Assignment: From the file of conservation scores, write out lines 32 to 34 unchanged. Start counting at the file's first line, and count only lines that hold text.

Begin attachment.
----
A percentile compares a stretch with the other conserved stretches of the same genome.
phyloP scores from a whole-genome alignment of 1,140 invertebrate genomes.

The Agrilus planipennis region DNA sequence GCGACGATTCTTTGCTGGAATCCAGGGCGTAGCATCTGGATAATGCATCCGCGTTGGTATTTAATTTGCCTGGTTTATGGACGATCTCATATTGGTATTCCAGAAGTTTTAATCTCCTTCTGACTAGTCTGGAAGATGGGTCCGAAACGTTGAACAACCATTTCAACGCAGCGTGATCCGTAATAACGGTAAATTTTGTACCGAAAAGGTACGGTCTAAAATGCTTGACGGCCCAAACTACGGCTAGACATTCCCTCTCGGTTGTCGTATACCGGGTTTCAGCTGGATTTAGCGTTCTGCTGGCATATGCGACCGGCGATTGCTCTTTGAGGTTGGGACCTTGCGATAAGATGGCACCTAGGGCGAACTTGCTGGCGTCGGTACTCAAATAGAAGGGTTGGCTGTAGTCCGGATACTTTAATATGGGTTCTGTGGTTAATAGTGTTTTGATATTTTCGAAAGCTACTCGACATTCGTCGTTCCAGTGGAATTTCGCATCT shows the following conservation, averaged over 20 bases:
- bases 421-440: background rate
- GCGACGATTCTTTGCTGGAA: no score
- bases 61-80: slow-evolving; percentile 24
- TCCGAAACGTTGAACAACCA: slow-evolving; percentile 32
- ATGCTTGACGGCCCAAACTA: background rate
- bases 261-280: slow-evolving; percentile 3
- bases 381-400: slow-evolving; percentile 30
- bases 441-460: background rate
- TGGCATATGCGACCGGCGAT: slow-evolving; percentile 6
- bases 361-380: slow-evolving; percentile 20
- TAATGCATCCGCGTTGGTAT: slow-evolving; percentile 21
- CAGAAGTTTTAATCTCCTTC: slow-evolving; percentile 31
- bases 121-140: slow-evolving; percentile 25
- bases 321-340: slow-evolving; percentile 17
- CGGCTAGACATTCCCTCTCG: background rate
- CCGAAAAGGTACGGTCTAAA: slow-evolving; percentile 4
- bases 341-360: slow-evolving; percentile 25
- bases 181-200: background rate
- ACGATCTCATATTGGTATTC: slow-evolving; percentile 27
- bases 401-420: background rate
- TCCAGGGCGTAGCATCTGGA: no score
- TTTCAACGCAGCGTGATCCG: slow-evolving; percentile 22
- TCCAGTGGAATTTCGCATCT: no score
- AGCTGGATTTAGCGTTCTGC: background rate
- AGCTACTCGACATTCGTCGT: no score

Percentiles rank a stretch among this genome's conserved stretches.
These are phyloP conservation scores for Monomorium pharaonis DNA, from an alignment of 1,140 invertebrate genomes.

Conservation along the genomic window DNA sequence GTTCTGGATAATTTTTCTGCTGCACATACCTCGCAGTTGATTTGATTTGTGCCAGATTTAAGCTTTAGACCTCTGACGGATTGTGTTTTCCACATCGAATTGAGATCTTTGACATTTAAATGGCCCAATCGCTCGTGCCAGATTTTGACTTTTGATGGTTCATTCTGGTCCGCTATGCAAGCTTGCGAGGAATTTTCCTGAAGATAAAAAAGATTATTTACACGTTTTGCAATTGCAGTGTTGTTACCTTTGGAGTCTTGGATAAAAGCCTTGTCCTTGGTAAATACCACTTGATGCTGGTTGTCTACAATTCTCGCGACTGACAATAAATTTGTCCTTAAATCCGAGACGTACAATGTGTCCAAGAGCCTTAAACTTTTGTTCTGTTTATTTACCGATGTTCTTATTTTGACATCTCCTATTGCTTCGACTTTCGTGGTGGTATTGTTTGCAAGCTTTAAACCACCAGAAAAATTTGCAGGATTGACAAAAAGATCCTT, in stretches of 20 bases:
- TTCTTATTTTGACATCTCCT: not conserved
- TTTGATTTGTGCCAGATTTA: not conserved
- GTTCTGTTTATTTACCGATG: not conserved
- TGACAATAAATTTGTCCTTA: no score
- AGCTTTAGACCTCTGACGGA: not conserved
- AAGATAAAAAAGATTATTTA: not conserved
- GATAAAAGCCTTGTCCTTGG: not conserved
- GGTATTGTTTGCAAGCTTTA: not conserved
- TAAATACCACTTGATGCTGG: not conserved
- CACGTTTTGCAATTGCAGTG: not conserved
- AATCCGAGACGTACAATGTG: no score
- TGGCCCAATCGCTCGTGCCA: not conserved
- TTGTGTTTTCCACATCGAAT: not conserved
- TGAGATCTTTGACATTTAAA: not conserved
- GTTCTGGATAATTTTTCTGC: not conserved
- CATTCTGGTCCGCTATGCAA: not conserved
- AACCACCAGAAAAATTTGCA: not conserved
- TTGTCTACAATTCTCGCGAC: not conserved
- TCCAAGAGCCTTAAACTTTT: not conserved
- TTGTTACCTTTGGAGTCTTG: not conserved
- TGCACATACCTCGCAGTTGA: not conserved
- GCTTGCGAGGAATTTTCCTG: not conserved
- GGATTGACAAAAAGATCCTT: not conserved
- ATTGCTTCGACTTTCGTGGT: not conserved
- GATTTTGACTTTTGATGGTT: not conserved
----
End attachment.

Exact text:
- TTCTTATTTTGACATCTCCT: not conserved
- TTTGATTTGTGCCAGATTTA: not conserved
- GTTCTGTTTATTTACCGATG: not conserved